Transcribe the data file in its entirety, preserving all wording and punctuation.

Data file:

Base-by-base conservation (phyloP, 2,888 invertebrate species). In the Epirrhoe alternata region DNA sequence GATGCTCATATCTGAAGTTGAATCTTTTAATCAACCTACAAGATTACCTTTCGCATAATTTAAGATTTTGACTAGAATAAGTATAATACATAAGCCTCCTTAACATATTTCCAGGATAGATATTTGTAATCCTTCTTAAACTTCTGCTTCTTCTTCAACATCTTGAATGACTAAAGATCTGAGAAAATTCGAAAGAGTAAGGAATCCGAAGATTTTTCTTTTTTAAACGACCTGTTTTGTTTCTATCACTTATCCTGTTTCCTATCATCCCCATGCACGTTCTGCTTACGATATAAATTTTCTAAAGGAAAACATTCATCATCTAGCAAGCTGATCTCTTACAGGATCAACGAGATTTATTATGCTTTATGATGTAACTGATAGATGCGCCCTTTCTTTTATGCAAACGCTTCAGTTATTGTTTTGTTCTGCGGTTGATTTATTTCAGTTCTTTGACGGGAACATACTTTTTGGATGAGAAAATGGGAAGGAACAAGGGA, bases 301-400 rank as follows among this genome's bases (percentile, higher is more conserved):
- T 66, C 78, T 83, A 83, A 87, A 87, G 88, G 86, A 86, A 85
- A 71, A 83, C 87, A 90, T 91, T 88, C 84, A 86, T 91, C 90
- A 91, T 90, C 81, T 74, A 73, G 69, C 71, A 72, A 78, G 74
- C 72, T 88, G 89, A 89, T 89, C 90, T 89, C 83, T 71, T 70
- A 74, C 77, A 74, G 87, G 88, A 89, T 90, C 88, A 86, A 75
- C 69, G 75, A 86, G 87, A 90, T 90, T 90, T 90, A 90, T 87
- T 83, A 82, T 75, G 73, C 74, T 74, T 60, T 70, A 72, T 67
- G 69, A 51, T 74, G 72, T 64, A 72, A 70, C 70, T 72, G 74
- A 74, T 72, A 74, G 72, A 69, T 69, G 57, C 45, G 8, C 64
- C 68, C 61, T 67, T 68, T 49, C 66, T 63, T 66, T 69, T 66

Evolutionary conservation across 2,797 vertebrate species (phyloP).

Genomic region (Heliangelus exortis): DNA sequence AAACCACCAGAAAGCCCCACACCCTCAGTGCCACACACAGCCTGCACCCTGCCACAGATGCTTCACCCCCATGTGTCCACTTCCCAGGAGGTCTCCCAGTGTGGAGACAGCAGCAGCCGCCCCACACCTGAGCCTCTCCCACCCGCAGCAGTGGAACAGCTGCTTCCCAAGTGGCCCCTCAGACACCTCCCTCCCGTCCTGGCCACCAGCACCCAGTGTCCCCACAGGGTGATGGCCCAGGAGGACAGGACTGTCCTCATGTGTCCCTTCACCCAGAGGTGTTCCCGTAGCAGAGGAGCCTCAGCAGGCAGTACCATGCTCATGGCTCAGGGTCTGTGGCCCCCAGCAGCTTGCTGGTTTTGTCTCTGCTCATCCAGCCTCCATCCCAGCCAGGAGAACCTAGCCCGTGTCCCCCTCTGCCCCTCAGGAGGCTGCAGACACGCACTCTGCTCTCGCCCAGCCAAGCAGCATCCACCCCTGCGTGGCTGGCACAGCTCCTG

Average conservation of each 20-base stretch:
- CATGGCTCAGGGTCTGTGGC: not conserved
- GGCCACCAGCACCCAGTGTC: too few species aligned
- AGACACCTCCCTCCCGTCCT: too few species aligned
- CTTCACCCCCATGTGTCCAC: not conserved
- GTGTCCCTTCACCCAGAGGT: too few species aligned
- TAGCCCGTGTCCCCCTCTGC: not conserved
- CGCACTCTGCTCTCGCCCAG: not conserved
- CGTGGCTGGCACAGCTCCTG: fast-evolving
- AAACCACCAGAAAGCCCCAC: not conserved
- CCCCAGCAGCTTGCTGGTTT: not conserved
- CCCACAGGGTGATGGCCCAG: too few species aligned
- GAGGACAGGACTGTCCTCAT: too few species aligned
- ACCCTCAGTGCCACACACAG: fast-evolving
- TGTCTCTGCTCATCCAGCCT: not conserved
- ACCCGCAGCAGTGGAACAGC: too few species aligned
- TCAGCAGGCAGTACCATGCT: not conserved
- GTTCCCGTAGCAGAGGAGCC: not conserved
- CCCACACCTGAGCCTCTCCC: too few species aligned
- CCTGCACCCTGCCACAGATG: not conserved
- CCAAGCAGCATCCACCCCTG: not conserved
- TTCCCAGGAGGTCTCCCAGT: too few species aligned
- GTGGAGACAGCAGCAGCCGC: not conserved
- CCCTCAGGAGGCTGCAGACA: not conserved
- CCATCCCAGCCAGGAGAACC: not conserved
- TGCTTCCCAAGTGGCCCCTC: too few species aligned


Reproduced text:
Base-by-base conservation (phyloP, 2,888 invertebrate species). In the Epirrhoe alternata region DNA sequence GATGCTCATATCTGAAGTTGAATCTTTTAATCAACCTACAAGATTACCTTTCGCATAATTTAAGATTTTGACTAGAATAAGTATAATACATAAGCCTCCTTAACATATTTCCAGGATAGATATTTGTAATCCTTCTTAAACTTCTGCTTCTTCTTCAACATCTTGAATGACTAAAGATCTGAGAAAATTCGAAAGAGTAAGGAATCCGAAGATTTTTCTTTTTTAAACGACCTGTTTTGTTTCTATCACTTATCCTGTTTCCTATCATCCCCATGCACGTTCTGCTTACGATATAAATTTTCTAAAGGAAAACATTCATCATCTAGCAAGCTGATCTCTTACAGGATCAACGAGATTTATTATGCTTTATGATGTAACTGATAGATGCGCCCTTTCTTTTATGCAAACGCTTCAGTTATTGTTTTGTTCTGCGGTTGATTTATTTCAGTTCTTTGACGGGAACATACTTTTTGGATGAGAAAATGGGAAGGAACAAGGGA, bases 301-400 rank as follows among this genome's bases (percentile, higher is more conserved):
- T 66, C 78, T 83, A 83, A 87, A 87, G 88, G 86, A 86, A 85
- A 71, A 83, C 87, A 90, T 91, T 88, C 84, A 86, T 91, C 90
- A 91, T 90, C 81, T 74, A 73, G 69, C 71, A 72, A 78, G 74
- C 72, T 88, G 89, A 89, T 89, C 90, T 89, C 83, T 71, T 70
- A 74, C 77, A 74, G 87, G 88, A 89, T 90, C 88, A 86, A 75
- C 69, G 75, A 86, G 87, A 90, T 90, T 90, T 90, A 90, T 87
- T 83, A 82, T 75, G 73, C 74, T 74, T 60, T 70, A 72, T 67
- G 69, A 51, T 74, G 72, T 64, A 72, A 70, C 70, T 72, G 74
- A 74, T 72, A 74, G 72, A 69, T 69, G 57, C 45, G 8, C 64
- C 68, C 61, T 67, T 68, T 49, C 66, T 63, T 66, T 69, T 66

Evolutionary conservation across 2,797 vertebrate species (phyloP).

Genomic region (Heliangelus exortis): DNA sequence AAACCACCAGAAAGCCCCACACCCTCAGTGCCACACACAGCCTGCACCCTGCCACAGATGCTTCACCCCCATGTGTCCACTTCCCAGGAGGTCTCCCAGTGTGGAGACAGCAGCAGCCGCCCCACACCTGAGCCTCTCCCACCCGCAGCAGTGGAACAGCTGCTTCCCAAGTGGCCCCTCAGACACCTCCCTCCCGTCCTGGCCACCAGCACCCAGTGTCCCCACAGGGTGATGGCCCAGGAGGACAGGACTGTCCTCATGTGTCCCTTCACCCAGAGGTGTTCCCGTAGCAGAGGAGCCTCAGCAGGCAGTACCATGCTCATGGCTCAGGGTCTGTGGCCCCCAGCAGCTTGCTGGTTTTGTCTCTGCTCATCCAGCCTCCATCCCAGCCAGGAGAACCTAGCCCGTGTCCCCCTCTGCCCCTCAGGAGGCTGCAGACACGCACTCTGCTCTCGCCCAGCCAAGCAGCATCCACCCCTGCGTGGCTGGCACAGCTCCTG

Average conservation of each 20-base stretch:
- CATGGCTCAGGGTCTGTGGC: not conserved
- GGCCACCAGCACCCAGTGTC: too few species aligned
- AGACACCTCCCTCCCGTCCT: too few species aligned
- CTTCACCCCCATGTGTCCAC: not conserved
- GTGTCCCTTCACCCAGAGGT: too few species aligned
- TAGCCCGTGTCCCCCTCTGC: not conserved
- CGCACTCTGCTCTCGCCCAG: not conserved
- CGTGGCTGGCACAGCTCCTG: fast-evolving
- AAACCACCAGAAAGCCCCAC: not conserved
- CCCCAGCAGCTTGCTGGTTT: not conserved
- CCCACAGGGTGATGGCCCAG: too few species aligned
- GAGGACAGGACTGTCCTCAT: too few species aligned
- ACCCTCAGTGCCACACACAG: fast-evolving
- TGTCTCTGCTCATCCAGCCT: not conserved
- ACCCGCAGCAGTGGAACAGC: too few species aligned
- TCAGCAGGCAGTACCATGCT: not conserved
- GTTCCCGTAGCAGAGGAGCC: not conserved
- CCCACACCTGAGCCTCTCCC: too few species aligned
- CCTGCACCCTGCCACAGATG: not conserved
- CCAAGCAGCATCCACCCCTG: not conserved
- TTCCCAGGAGGTCTCCCAGT: too few species aligned
- GTGGAGACAGCAGCAGCCGC: not conserved
- CCCTCAGGAGGCTGCAGACA: not conserved
- CCATCCCAGCCAGGAGAACC: not conserved
- TGCTTCCCAAGTGGCCCCTC: too few species aligned